For now, Ada County's marriage license forms have been altered to offer applicants two choices: Bride and groom, as before, and “spouse and spouse.” That may differ in other counties, Rich said. He said eventually there may be more options, such as bride and bride, groom and groom, or no specification.
Pictured above, Shelia Robertson and Andrea Altmayer watch as their license is issued, the first one in Ada County.
There was a loud countdown and then a cheer from the crowd as the 10 o'clock hour arrived at the Ada County Courthouse this morning, where dozens of same-sex couples and hundreds of their supporters are gathered to celebrate the start of legal same-sex marriage in Idaho. Shelia Robertson and Andrea Altmayer, shown above with son Bridger, and Amber and Rachael Beierlie, who were at the next station at the marriage license counter, were the first to receive licenses. They're among four Idaho couples who sued successfully to overturn Idaho's ban on same-sex marriage; the other two couples already were legally married in other states, and sought recognition of their marriages.
Deborah Ferguson, the women's attorney, said, “We're thrilled - the day has come, it's actually here.” Both couples are headed over to Boise City Hall immediately after receiving their marriage licenses, she said, where they'll be married by Acting Mayor Maryanne Jordan. “There's been enough twists and turns here,” Ferguson said. “They've waited a long time - they're ready.”
There's a big crowd both inside and outside the Ada County Courthouse this morning for the issuance of marriage licenses to same-sex couples, which starts at 10 a.m….
Here’s a link to my full story at spokesman.com on tonight’s debate between GOP Gov. Butch Otter, Democratic challenger A.J. Balukoff and Constitution Party candidate Steve Pankey. After their closing statements at tonight’s KTVB debate in Nampa, there was a little extra time, so the candidates got in a few extra digs. Otter said of Balukoff, “If you went to his original website, it’s much, much different than his website today. In his website he says we need to have a statewide property tax so that we have a sustainable tax for our school system in our state, similar to Montana.” Balukoff interjected, “I have never said that, and in fact you should know, Governor, that the Idaho Constitution prohibits a statewide property tax.”
Otter retorted, “It also defines marriage as between one man and one woman.” That prompted Pankey to blurt, “Do I need to separate the two of you?”
Perhaps the biggest news out of tonight’s debate: Otter pledging to continue fighting same-sex marriage, though he issued a statement earlier today saying, “We have done all we can through the courts for now to defend traditional marriage in Idaho.” Idaho’s ban on same-sex marriage has been overturned in court and the state’s appeals have failed; same-sex couples can begin legally receiving marriage licenses in the state Wednesday morning.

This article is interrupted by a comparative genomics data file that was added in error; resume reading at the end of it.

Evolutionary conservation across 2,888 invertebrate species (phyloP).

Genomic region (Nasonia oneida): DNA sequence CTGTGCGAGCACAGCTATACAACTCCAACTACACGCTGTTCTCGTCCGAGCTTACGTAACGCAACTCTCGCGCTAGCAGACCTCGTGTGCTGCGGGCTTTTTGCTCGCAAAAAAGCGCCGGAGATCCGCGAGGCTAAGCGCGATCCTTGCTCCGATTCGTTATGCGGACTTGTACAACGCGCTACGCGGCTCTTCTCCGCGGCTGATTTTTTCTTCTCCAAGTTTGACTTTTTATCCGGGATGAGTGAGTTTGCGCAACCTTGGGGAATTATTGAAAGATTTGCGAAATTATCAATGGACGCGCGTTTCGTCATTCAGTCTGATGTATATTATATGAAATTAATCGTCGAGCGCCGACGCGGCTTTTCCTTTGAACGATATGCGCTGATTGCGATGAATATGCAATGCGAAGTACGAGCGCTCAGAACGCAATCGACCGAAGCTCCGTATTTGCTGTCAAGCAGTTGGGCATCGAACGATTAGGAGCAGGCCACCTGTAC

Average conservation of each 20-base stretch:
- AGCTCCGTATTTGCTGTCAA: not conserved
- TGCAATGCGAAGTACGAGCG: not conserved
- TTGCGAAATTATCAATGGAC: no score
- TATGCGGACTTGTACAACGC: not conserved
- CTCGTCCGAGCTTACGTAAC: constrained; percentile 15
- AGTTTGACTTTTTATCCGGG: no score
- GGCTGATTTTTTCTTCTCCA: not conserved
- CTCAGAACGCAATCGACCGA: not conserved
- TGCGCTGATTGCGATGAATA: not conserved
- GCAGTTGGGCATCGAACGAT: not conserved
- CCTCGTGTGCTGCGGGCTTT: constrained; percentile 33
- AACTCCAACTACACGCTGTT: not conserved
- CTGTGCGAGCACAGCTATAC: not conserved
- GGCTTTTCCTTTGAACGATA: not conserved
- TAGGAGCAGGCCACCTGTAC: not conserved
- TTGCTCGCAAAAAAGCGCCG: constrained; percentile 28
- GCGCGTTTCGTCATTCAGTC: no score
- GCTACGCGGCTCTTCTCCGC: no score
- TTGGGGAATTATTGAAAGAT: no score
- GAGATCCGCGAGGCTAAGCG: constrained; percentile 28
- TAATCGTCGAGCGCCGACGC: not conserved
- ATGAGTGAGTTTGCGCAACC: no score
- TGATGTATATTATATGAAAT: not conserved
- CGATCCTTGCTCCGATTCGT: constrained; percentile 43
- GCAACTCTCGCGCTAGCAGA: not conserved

Panelist Jim Weatherby asked Gov. Butch Otter about the Idaho Statesman’s endorsement of Otter, which said that a third term for Otter would be his last. “Along with the endorsement, they got that right too,” Otter said, indicating he won’t run for a fourth term. “If I did, I’d be running as a bachelor, my wife told me.”
Here are the three candidates’ answers when they were asked if Idaho’s schools are underfunded:
A.J. Balukoff: “It is underfunded.” He said the state is not meeting its constitutional mandate to provide for a “general, uniform and thorough system of public, free common schools.”
Butch Otter: “I would say it could use some more funding, but I don’t think you can just throw money at a problem and expect to have the great results that A.J. is talking about.”
Steve Pankey: “Yes, they are underfunded.”
Otter then said the Boise schools - where Balukoff has been school board president for the past six years and on the board for 17 years - got a “special little deal” in 2006 to give them more funding. Balukoff denied it; he said as a charter school district, created 10 years before statehood, the Boise School District has additional taxing authority. “We’ve made good use of those additional funds,” Balukoff said. “Our student achievement is the highest in the state. That’s because we have money to support the curriculum that we need.”
Otter responded, “We can’t borrow money like they do in Washington, D.C. … If A.J.’s schools are doing so good, if he wants uniform schools across the state, then give some of that money you’re getting form the state to some of those rural districts that aren’t doing as good as you.”
Asked about same-sex marriage, GOP Gov. Butch Otter, on tonight’s KTVB debate, said, “I don’t think it’s over with.” He said Louisiana’s case is still pending. “I’m not going to give up on it,” he said. “The voters passed that.”
Constitution Party candidate Steve Pankey said, “Same-sex marriage yes, decadence no. … This is just about decency. Gov. Otter is frozen in time in 2006. Frankly, I think the people of Idaho have moved along.”
Democratic candidate A.J. Balukoff said, “Governor, we have a pesky document called the United States Constitution. … This has never been about defending traditional marriage or defending the Idaho Constitution, it’s about obeying the United States Constitution, which holds supremacy over anything the voters vote for in this state or in any other. … When someone’s behavior offends our beliefs, we do not have the right to discriminate against them. … I think it was foolish to waste money to fight the United States Constitution.”